Processors’ interest in digestive health is corroborated by their response to the survey question asking which ingredients they wished to be better educated on (see the “I Want to Know More” chart). Digestive enzymes ranked a somewhat surprising ninth out of the 41 items listed. Biologically, the body secretes enzymes to digest food along the length of the alimentary canal. Just a few examples include amylase, which breaks down starch in the oral cavity; pepsin, which breaks down proteins in the stomach; trypsin, which breaks down peptides in the small intestine; and lactase, which breaks down lactose into glucose and galactose, also in the small intestine.

The food industry has long used lactase to process lactose-free dairy products. Recent new launches include Target’s Archer Farms Organic Lactose Free Skim Milk and Organic Valley’s Organic Lactose Free, Reduced Fat Milk. However, it is the dietary supplement industry that has been most active in this area. For example, Whole Foods just introduced Chewable Papaya Complex Tablets, labeled as containing 28mg papain, 24mg amylase and 20mg protease, while Source Naturals launched RejuvenZyme Dietary Supplement for Heart, Joint & Immune Support, noting that it “contains proteolytic systemic enzymes that benefit the entire body.” The product lists a litany of digestive enzymes, quantifying their levels, including pancreatin, protease, amylase, lipase, bromelain, papain, trypsin, chymotrypsin and a proteolytic enzyme promoted for its anti-inflammatory benefits—“serrapeptase”—from the bacteria Serratia marascens.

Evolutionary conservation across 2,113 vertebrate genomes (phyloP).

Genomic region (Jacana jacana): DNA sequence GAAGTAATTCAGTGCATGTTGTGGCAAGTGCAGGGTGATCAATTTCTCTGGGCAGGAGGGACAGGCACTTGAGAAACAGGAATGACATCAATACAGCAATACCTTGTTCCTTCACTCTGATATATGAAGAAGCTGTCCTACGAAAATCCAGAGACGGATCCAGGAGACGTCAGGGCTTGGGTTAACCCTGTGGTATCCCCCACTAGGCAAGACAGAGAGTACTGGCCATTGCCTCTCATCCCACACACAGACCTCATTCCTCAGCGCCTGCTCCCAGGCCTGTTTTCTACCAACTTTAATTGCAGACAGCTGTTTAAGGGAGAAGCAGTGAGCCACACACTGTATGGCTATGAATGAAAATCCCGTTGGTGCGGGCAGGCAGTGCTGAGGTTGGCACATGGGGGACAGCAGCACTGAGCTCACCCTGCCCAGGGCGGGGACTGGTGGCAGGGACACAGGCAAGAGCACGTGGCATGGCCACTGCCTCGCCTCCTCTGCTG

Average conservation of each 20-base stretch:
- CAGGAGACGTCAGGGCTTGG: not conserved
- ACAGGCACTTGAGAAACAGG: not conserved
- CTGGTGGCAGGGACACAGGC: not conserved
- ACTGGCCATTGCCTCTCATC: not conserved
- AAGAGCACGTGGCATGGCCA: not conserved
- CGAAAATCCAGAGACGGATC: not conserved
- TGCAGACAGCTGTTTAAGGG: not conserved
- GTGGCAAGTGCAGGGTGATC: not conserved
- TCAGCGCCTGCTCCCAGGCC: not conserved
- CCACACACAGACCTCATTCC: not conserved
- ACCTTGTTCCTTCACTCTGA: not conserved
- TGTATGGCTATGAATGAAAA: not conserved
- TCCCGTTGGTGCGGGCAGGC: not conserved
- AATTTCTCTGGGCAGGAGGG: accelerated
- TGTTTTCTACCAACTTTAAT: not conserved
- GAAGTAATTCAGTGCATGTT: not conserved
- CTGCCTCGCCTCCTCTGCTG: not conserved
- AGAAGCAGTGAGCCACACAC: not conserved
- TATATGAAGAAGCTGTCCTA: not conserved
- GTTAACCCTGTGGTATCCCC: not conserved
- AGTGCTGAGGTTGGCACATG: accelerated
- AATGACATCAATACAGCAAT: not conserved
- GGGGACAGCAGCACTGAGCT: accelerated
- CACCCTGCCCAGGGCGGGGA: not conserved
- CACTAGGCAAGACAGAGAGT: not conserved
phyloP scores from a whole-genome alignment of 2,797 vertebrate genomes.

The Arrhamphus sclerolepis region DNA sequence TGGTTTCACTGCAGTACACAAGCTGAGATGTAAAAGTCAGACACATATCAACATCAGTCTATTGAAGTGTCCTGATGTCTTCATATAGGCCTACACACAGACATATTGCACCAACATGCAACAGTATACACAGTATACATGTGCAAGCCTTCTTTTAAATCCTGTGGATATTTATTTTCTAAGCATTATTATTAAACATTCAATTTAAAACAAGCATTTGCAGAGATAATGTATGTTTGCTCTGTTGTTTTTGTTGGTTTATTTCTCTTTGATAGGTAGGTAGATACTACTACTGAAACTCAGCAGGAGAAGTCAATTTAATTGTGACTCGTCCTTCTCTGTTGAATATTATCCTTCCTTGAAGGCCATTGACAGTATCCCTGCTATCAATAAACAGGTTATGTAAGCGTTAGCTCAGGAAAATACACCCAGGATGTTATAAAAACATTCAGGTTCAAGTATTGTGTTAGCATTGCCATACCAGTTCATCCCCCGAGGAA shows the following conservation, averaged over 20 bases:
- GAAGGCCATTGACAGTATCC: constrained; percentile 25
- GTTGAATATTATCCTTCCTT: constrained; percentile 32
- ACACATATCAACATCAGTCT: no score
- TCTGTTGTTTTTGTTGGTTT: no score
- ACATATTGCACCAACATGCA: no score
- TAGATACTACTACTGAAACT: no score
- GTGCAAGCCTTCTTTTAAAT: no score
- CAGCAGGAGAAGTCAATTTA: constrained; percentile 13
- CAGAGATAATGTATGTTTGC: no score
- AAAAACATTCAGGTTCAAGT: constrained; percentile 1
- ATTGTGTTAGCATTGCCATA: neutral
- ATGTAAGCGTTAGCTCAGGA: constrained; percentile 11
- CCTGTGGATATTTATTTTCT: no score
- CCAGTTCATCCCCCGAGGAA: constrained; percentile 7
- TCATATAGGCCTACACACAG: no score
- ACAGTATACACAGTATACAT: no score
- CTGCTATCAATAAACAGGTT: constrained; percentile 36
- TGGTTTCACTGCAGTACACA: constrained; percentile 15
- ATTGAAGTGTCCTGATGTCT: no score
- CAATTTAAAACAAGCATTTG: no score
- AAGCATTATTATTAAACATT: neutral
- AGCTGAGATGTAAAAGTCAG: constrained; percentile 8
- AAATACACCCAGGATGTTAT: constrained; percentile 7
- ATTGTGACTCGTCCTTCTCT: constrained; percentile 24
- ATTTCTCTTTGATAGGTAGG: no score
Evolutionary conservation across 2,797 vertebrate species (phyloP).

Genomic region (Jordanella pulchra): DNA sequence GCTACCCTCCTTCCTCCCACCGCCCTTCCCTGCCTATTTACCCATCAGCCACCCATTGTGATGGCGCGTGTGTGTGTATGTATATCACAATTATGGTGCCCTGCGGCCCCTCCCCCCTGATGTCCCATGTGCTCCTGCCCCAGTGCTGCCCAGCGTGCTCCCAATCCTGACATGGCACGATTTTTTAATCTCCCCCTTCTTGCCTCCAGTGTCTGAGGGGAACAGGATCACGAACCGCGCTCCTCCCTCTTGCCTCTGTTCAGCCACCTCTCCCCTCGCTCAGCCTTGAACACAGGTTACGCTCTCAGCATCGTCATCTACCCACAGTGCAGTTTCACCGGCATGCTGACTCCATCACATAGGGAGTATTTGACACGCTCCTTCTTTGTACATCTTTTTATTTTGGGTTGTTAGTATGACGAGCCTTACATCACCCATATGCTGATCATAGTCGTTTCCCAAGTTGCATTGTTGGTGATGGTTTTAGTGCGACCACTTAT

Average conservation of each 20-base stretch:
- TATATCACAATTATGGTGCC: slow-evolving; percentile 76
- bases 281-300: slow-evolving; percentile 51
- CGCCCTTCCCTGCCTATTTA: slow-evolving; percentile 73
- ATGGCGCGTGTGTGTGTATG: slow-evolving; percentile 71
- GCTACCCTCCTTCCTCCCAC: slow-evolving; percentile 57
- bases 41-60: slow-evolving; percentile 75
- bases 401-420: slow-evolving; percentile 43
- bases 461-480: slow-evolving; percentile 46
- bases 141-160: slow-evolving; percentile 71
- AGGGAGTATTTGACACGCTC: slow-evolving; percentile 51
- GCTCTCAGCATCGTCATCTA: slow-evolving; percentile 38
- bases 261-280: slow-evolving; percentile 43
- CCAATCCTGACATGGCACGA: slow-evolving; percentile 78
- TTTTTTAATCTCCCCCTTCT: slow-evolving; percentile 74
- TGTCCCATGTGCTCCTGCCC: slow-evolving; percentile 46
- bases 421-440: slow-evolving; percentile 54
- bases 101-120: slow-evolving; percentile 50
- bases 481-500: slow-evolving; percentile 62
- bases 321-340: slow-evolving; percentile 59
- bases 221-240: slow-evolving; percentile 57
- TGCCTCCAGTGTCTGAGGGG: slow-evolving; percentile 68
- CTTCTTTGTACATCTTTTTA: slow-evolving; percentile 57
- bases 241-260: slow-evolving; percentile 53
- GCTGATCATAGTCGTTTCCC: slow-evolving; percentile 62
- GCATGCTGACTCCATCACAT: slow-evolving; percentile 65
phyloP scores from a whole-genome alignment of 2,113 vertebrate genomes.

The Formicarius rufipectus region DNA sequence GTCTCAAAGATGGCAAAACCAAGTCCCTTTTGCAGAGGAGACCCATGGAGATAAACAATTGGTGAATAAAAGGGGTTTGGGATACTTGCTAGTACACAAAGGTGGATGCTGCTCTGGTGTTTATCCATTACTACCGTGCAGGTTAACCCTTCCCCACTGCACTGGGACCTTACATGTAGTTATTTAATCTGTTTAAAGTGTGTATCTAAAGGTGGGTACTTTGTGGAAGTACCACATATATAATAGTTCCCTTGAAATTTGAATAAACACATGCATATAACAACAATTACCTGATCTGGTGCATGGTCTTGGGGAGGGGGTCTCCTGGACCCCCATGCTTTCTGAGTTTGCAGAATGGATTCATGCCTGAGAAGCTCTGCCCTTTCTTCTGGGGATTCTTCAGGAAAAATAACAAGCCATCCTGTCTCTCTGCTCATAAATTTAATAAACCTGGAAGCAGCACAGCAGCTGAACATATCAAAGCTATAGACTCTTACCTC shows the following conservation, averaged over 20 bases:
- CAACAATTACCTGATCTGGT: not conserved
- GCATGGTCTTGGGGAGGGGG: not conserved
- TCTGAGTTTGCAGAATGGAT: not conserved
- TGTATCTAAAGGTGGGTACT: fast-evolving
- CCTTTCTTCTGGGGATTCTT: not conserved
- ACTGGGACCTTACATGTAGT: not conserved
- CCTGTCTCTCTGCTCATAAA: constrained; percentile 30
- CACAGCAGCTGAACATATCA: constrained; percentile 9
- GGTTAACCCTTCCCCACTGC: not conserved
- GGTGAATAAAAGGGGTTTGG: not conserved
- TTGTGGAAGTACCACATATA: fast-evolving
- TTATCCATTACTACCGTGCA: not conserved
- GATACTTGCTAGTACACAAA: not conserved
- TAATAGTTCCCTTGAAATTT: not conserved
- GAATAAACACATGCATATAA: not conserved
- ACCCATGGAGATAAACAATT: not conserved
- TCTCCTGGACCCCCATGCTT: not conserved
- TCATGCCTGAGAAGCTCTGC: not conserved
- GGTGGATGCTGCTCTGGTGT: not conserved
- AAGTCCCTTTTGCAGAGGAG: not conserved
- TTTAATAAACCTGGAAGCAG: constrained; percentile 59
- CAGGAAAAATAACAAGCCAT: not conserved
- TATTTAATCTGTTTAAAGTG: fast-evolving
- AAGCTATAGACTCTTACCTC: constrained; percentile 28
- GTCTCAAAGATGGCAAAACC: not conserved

Opportunities Require Careful Navigation

The dietary supplement industry often holds other clues on future opportunities for foods. For example, in the fall of 2007, CVS Pharmacy’s Focus Smart Dietary Supplement offered consumers a blend of ingredients with various reputations for cognitive benefits, such as memory and/or reduced stress. While some, such as huperzine A, Bacopa monnieri extract, vinpocetine and gamma-aminobutyric acid (GABA, an amino-like compound for reduced stress) are in the realm of the dietary supplement industry, others, such as phosphatidylserine, grape skin extract, grape seed extract, docosahexaenoic acid (DHA in fish oil) and choline bitartrate, are used in foods. Some are traditional, while some are recent introductions.